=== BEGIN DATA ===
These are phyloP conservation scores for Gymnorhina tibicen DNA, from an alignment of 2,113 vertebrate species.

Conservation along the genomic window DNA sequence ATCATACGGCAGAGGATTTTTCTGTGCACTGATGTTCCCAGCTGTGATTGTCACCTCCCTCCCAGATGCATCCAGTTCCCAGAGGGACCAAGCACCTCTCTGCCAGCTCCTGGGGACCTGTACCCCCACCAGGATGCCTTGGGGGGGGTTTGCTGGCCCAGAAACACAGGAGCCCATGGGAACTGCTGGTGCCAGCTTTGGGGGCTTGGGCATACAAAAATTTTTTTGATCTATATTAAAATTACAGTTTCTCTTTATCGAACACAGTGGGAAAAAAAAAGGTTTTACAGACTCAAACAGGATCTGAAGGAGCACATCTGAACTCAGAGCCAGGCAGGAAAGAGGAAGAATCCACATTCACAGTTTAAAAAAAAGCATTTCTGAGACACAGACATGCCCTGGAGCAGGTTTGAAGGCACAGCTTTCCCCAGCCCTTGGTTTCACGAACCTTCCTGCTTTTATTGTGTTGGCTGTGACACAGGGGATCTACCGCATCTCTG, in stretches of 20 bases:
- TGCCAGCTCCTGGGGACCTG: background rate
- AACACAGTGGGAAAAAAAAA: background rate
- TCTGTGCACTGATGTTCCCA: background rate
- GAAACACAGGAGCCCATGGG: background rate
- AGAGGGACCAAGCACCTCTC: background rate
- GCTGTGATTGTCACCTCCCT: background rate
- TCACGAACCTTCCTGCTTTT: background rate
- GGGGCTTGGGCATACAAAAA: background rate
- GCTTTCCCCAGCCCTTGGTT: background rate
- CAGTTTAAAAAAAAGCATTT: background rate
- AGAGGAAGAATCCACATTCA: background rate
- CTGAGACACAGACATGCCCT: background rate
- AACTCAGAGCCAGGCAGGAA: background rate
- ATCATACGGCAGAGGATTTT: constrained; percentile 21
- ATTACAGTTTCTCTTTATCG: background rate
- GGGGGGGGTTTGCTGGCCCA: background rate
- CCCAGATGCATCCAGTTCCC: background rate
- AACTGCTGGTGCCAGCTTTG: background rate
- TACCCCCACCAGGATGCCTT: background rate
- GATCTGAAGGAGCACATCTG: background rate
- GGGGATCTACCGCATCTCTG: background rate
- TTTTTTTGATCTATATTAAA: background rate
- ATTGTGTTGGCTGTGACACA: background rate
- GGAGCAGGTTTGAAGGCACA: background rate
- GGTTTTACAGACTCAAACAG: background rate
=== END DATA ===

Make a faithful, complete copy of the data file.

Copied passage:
These are phyloP conservation scores for Gymnorhina tibicen DNA, from an alignment of 2,113 vertebrate species.

Conservation along the genomic window DNA sequence ATCATACGGCAGAGGATTTTTCTGTGCACTGATGTTCCCAGCTGTGATTGTCACCTCCCTCCCAGATGCATCCAGTTCCCAGAGGGACCAAGCACCTCTCTGCCAGCTCCTGGGGACCTGTACCCCCACCAGGATGCCTTGGGGGGGGTTTGCTGGCCCAGAAACACAGGAGCCCATGGGAACTGCTGGTGCCAGCTTTGGGGGCTTGGGCATACAAAAATTTTTTTGATCTATATTAAAATTACAGTTTCTCTTTATCGAACACAGTGGGAAAAAAAAAGGTTTTACAGACTCAAACAGGATCTGAAGGAGCACATCTGAACTCAGAGCCAGGCAGGAAAGAGGAAGAATCCACATTCACAGTTTAAAAAAAAGCATTTCTGAGACACAGACATGCCCTGGAGCAGGTTTGAAGGCACAGCTTTCCCCAGCCCTTGGTTTCACGAACCTTCCTGCTTTTATTGTGTTGGCTGTGACACAGGGGATCTACCGCATCTCTG, in stretches of 20 bases:
- TGCCAGCTCCTGGGGACCTG: background rate
- AACACAGTGGGAAAAAAAAA: background rate
- TCTGTGCACTGATGTTCCCA: background rate
- GAAACACAGGAGCCCATGGG: background rate
- AGAGGGACCAAGCACCTCTC: background rate
- GCTGTGATTGTCACCTCCCT: background rate
- TCACGAACCTTCCTGCTTTT: background rate
- GGGGCTTGGGCATACAAAAA: background rate
- GCTTTCCCCAGCCCTTGGTT: background rate
- CAGTTTAAAAAAAAGCATTT: background rate
- AGAGGAAGAATCCACATTCA: background rate
- CTGAGACACAGACATGCCCT: background rate
- AACTCAGAGCCAGGCAGGAA: background rate
- ATCATACGGCAGAGGATTTT: constrained; percentile 21
- ATTACAGTTTCTCTTTATCG: background rate
- GGGGGGGGTTTGCTGGCCCA: background rate
- CCCAGATGCATCCAGTTCCC: background rate
- AACTGCTGGTGCCAGCTTTG: background rate
- TACCCCCACCAGGATGCCTT: background rate
- GATCTGAAGGAGCACATCTG: background rate
- GGGGATCTACCGCATCTCTG: background rate
- TTTTTTTGATCTATATTAAA: background rate
- ATTGTGTTGGCTGTGACACA: background rate
- GGAGCAGGTTTGAAGGCACA: background rate
- GGTTTTACAGACTCAAACAG: background rate